While Martin Luther King Jr.’s civil rights activism often concentrated on the equal use of space — from the right of people of color to picnic in a local park to being able to sit under a shady tree in an urban area to buying and living in safe homes — the nomenclature of environmental justice had yet to be penned. But MLK Jr. and civil rights activists were at the very forefront of addressing environmental justice issues and that is the subject of an upcoming panel discussion keynoted by Yale School of the Environment Senior Associate Dean of Diversity, Equity and Inclusion Dr. Dorceta Taylor.
“This event will concentrate on the part of MLK not talked about, his environmental sensibilities,” says Taylor. “MLK Jr. understood that you could not get civil rights and equal rights as a citizen if you didn’t have environmental rights. They go together.’’
The Feb. 18 panel discussion is being hosted by YSE’s Justice, Equity, Diversity and Sustainability Initiative and the Office of Diversity, Equity, and Inclusion.
Dr. Taylor, one of the nation’s preeminent scholars of environmental justice, teaches YSE courses on environmental justice, leads two pathway programs — the Doris Duke Conservation Scholars Program and the Environmental Fellows Program that help underrepresented students enter into environmental careers — and has written numerous books on diversity and the environmental movement including “Toxic Communities: Environmental Racism, Industrial Pollution, and Residential Mobility.”
MLK and early civil rights activists understood the idea that freedom of environment is tantamount to having freedom of movement and self, Taylor emphasizes
“He understood those spatial things are environmental things,’’ she says. “The freedom to make decisions on where to sit on a bus, where you go to eat, where you go to play. Parks are environmental. If you don’t have the right to just go and sit on a park bench, then where do you have any rights?’’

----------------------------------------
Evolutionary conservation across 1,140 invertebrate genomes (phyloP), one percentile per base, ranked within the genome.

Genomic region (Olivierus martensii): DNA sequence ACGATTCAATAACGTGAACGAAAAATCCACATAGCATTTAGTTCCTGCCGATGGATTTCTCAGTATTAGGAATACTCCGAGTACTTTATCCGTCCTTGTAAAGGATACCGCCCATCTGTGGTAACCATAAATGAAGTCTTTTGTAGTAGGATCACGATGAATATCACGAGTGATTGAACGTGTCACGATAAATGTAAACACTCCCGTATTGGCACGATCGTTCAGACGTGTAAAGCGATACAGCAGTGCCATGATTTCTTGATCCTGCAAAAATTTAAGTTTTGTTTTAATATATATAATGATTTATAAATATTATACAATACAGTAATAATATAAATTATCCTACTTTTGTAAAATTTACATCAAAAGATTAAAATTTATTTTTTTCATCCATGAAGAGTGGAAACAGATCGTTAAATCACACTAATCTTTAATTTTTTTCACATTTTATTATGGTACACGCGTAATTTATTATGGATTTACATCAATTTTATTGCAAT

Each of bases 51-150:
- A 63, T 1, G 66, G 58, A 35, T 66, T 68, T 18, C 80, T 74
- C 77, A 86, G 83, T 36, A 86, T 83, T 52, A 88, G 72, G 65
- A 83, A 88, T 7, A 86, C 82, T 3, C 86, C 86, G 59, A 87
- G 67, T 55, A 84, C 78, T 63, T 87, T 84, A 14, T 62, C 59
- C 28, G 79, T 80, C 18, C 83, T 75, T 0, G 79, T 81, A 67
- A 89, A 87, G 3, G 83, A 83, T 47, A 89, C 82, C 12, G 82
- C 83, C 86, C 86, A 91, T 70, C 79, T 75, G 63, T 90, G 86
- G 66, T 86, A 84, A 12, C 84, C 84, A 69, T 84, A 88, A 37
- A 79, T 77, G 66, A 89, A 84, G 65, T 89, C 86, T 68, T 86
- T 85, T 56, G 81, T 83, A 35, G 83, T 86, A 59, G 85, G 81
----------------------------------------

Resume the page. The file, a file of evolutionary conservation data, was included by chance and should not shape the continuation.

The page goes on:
Communities of color are still facing limits on environmental freedoms including housing discrimination; dumping of toxins and higher rates of air pollution; lack of potable drinking water; and harassment of people of color in parks such as the incident that occurred last February when white dog owner Amy Cooper called the police on Christian Cooper a Black man who was bird watching in New York City’s Central Park.
The incidents of racial profiling by police also have continued to disproportionally target people of color who are driving on public highways, jogging on public roads, and walking on community streets. Over the past five years there has been no reduction in the racial disparity in fatal police shooting victims Yale researchers found after analyzing a Washington Post database tracking police shootings from 2015 to 2020. The research found that unarmed Blacks were killed at three times the rate (218 total killed) of whites and Hispanics at 1.45 times the rate (146 total killed).
“These are environmental justice issues in terms of how space is controlled and utilized, who has the ability and right and freedom to do certain things, and who gets killed,” Taylor says
Dr. Taylor’s panel discussion is limited to Yale community members. Those wishing to attend must register for the event.